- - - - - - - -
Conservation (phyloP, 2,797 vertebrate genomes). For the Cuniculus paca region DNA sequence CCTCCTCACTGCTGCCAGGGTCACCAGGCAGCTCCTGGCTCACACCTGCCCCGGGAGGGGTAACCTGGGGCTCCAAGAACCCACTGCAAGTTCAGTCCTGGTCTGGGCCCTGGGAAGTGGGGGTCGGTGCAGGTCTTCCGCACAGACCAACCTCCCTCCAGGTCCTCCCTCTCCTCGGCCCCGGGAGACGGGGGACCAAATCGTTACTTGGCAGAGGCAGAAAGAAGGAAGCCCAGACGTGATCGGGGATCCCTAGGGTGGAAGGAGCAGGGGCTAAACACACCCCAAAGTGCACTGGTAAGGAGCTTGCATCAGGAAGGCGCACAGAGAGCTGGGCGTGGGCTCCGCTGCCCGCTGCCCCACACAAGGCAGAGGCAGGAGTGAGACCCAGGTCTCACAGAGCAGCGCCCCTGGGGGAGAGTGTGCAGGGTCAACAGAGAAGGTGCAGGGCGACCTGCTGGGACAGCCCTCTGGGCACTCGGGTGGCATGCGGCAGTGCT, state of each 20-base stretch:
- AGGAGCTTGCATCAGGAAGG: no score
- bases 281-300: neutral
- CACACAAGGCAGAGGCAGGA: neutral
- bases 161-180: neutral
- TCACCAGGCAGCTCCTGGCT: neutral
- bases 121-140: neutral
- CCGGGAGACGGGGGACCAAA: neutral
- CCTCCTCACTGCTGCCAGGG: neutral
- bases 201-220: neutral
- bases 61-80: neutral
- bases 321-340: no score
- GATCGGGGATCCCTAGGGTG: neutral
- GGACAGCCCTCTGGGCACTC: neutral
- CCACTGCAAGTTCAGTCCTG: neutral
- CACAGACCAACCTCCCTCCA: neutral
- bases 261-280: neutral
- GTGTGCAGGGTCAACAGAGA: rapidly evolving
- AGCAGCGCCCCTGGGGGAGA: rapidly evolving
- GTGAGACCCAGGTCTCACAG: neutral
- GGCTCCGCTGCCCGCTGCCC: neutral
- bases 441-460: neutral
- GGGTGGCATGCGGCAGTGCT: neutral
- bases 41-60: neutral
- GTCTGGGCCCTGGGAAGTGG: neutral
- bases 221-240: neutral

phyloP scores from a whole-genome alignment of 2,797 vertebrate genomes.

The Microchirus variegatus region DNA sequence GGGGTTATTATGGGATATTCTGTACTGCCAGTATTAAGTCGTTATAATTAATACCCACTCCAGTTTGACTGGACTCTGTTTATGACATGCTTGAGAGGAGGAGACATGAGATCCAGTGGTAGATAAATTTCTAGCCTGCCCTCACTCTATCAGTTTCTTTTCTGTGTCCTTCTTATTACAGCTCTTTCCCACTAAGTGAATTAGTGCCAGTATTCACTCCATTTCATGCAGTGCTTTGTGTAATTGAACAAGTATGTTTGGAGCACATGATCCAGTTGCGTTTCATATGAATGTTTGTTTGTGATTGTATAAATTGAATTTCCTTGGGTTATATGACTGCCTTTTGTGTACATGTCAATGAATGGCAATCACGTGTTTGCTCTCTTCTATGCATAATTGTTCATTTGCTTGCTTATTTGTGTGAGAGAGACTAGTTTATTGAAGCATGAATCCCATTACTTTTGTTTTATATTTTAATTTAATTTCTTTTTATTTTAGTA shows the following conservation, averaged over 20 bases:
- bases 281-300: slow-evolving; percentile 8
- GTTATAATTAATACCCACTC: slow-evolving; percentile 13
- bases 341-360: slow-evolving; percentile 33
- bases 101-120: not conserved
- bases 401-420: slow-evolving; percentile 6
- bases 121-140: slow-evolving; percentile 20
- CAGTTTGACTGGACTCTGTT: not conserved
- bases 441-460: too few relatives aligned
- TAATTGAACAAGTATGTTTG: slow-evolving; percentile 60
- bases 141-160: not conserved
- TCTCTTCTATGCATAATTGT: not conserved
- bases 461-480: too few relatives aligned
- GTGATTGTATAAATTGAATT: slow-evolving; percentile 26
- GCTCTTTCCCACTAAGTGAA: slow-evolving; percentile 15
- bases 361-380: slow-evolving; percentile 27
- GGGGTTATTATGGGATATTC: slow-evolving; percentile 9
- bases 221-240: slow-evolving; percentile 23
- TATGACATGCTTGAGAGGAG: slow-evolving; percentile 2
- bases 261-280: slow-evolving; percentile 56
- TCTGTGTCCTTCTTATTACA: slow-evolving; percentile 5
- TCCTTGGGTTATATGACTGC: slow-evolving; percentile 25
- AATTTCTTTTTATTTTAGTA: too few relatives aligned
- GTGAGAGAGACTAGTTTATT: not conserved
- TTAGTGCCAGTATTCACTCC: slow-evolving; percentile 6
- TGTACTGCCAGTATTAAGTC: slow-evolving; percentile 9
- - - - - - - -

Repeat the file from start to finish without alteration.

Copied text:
Conservation (phyloP, 2,797 vertebrate genomes). For the Cuniculus paca region DNA sequence CCTCCTCACTGCTGCCAGGGTCACCAGGCAGCTCCTGGCTCACACCTGCCCCGGGAGGGGTAACCTGGGGCTCCAAGAACCCACTGCAAGTTCAGTCCTGGTCTGGGCCCTGGGAAGTGGGGGTCGGTGCAGGTCTTCCGCACAGACCAACCTCCCTCCAGGTCCTCCCTCTCCTCGGCCCCGGGAGACGGGGGACCAAATCGTTACTTGGCAGAGGCAGAAAGAAGGAAGCCCAGACGTGATCGGGGATCCCTAGGGTGGAAGGAGCAGGGGCTAAACACACCCCAAAGTGCACTGGTAAGGAGCTTGCATCAGGAAGGCGCACAGAGAGCTGGGCGTGGGCTCCGCTGCCCGCTGCCCCACACAAGGCAGAGGCAGGAGTGAGACCCAGGTCTCACAGAGCAGCGCCCCTGGGGGAGAGTGTGCAGGGTCAACAGAGAAGGTGCAGGGCGACCTGCTGGGACAGCCCTCTGGGCACTCGGGTGGCATGCGGCAGTGCT, state of each 20-base stretch:
- AGGAGCTTGCATCAGGAAGG: no score
- bases 281-300: neutral
- CACACAAGGCAGAGGCAGGA: neutral
- bases 161-180: neutral
- TCACCAGGCAGCTCCTGGCT: neutral
- bases 121-140: neutral
- CCGGGAGACGGGGGACCAAA: neutral
- CCTCCTCACTGCTGCCAGGG: neutral
- bases 201-220: neutral
- bases 61-80: neutral
- bases 321-340: no score
- GATCGGGGATCCCTAGGGTG: neutral
- GGACAGCCCTCTGGGCACTC: neutral
- CCACTGCAAGTTCAGTCCTG: neutral
- CACAGACCAACCTCCCTCCA: neutral
- bases 261-280: neutral
- GTGTGCAGGGTCAACAGAGA: rapidly evolving
- AGCAGCGCCCCTGGGGGAGA: rapidly evolving
- GTGAGACCCAGGTCTCACAG: neutral
- GGCTCCGCTGCCCGCTGCCC: neutral
- bases 441-460: neutral
- GGGTGGCATGCGGCAGTGCT: neutral
- bases 41-60: neutral
- GTCTGGGCCCTGGGAAGTGG: neutral
- bases 221-240: neutral

phyloP scores from a whole-genome alignment of 2,797 vertebrate genomes.

The Microchirus variegatus region DNA sequence GGGGTTATTATGGGATATTCTGTACTGCCAGTATTAAGTCGTTATAATTAATACCCACTCCAGTTTGACTGGACTCTGTTTATGACATGCTTGAGAGGAGGAGACATGAGATCCAGTGGTAGATAAATTTCTAGCCTGCCCTCACTCTATCAGTTTCTTTTCTGTGTCCTTCTTATTACAGCTCTTTCCCACTAAGTGAATTAGTGCCAGTATTCACTCCATTTCATGCAGTGCTTTGTGTAATTGAACAAGTATGTTTGGAGCACATGATCCAGTTGCGTTTCATATGAATGTTTGTTTGTGATTGTATAAATTGAATTTCCTTGGGTTATATGACTGCCTTTTGTGTACATGTCAATGAATGGCAATCACGTGTTTGCTCTCTTCTATGCATAATTGTTCATTTGCTTGCTTATTTGTGTGAGAGAGACTAGTTTATTGAAGCATGAATCCCATTACTTTTGTTTTATATTTTAATTTAATTTCTTTTTATTTTAGTA shows the following conservation, averaged over 20 bases:
- bases 281-300: slow-evolving; percentile 8
- GTTATAATTAATACCCACTC: slow-evolving; percentile 13
- bases 341-360: slow-evolving; percentile 33
- bases 101-120: not conserved
- bases 401-420: slow-evolving; percentile 6
- bases 121-140: slow-evolving; percentile 20
- CAGTTTGACTGGACTCTGTT: not conserved
- bases 441-460: too few relatives aligned
- TAATTGAACAAGTATGTTTG: slow-evolving; percentile 60
- bases 141-160: not conserved
- TCTCTTCTATGCATAATTGT: not conserved
- bases 461-480: too few relatives aligned
- GTGATTGTATAAATTGAATT: slow-evolving; percentile 26
- GCTCTTTCCCACTAAGTGAA: slow-evolving; percentile 15
- bases 361-380: slow-evolving; percentile 27
- GGGGTTATTATGGGATATTC: slow-evolving; percentile 9
- bases 221-240: slow-evolving; percentile 23
- TATGACATGCTTGAGAGGAG: slow-evolving; percentile 2
- bases 261-280: slow-evolving; percentile 56
- TCTGTGTCCTTCTTATTACA: slow-evolving; percentile 5
- TCCTTGGGTTATATGACTGC: slow-evolving; percentile 25
- AATTTCTTTTTATTTTAGTA: too few relatives aligned
- GTGAGAGAGACTAGTTTATT: not conserved
- TTAGTGCCAGTATTCACTCC: slow-evolving; percentile 6
- TGTACTGCCAGTATTAAGTC: slow-evolving; percentile 9